Molecular mechanisms of thrombopoietin signaling


Kenneth Kaushansky, Department of Medicine, University of California, San Diego, 9500 Gilman Drive, La Jolla, CA 92093-0671, USA.
Tel.: +858 822 3345; fax: +858 822 3344.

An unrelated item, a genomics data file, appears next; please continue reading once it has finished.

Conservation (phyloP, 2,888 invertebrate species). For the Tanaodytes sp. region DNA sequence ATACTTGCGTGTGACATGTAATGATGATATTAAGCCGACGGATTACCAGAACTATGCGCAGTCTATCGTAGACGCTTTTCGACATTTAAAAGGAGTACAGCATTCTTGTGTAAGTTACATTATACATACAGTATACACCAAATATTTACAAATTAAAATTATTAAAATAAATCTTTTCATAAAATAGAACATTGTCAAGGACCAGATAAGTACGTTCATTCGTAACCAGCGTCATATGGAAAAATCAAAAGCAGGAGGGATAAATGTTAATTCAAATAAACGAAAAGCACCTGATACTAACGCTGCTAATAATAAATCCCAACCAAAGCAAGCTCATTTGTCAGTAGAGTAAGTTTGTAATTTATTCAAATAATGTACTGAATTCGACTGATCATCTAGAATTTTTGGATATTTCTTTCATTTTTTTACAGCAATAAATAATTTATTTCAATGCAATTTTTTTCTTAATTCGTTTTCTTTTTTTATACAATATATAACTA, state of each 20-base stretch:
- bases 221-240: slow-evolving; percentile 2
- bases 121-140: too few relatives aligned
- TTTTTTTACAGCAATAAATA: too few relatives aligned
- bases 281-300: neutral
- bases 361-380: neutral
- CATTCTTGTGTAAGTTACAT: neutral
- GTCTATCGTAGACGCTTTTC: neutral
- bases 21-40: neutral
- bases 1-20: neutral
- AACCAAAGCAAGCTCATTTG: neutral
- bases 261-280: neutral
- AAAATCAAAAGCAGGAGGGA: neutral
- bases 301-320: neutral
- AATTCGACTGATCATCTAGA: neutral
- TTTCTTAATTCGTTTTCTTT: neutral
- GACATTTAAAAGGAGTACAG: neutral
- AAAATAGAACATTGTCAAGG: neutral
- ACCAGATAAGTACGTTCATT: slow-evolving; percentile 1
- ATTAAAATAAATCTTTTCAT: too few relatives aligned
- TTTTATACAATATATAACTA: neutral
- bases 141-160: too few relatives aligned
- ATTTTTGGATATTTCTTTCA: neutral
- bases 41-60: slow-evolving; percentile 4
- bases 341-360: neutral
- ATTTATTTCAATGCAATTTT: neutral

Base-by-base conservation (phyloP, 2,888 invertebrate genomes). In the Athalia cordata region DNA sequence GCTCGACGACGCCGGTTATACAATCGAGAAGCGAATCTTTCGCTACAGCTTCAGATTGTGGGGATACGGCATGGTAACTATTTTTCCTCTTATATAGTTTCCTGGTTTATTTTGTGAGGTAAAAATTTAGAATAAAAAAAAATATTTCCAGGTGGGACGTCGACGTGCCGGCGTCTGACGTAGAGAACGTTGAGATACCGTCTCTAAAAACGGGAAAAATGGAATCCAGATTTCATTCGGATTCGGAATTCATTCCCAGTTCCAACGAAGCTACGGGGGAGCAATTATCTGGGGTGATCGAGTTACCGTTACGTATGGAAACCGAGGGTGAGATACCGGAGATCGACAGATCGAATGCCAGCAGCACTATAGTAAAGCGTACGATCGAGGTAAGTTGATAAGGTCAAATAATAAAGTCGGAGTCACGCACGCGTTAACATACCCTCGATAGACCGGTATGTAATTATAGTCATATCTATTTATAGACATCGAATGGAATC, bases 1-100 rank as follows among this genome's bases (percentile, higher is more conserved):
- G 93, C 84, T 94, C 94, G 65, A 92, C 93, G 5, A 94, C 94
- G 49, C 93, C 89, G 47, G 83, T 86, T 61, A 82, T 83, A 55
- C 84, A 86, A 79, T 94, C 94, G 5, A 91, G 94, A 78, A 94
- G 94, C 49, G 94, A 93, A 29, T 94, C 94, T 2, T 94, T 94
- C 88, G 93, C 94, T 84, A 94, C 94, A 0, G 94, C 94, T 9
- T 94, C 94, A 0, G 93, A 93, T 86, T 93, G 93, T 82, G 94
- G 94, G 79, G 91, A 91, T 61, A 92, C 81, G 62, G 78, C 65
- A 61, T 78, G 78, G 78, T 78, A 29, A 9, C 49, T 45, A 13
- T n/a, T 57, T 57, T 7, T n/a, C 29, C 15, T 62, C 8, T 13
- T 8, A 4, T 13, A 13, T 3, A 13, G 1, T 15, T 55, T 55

Summary.  The molecular pathways that regulate thrombopoiesis are becoming increasingly understood. Upon binding to its receptor, the product of the c-Mpl proto-oncogene, thrombopoietin activates a number of secondary messengers that promote cell survival, proliferation and differentiation. Amongst the best studied are the signal transducers and activators of transcription, phosphoinositol-3-kinase, and the mitogen-activated protein kinases. Additional signals activated by these secondary mediators include mammalian target of rapamycin, β-catenin, hypoxia-inducible factor 1α and the homeobox proteins HOXB4 and HOXA9, and a number that are reduced, including glycogen synthase kinase 3α and the FOXO3 family of forkhead proteins. More recently, a number of signaling pathways have been identified that turn the thrombopoietin signal off, a step necessary to avoid uncontrolled myeloproliferation, and include the phosphatases PTEN, SHP1 and SHIP1, the suppressors of cytokine signaling, and down-modulation of surface expression of c-Mpl. This review will focus on these pathways in normal and neoplastic hematopoiesis.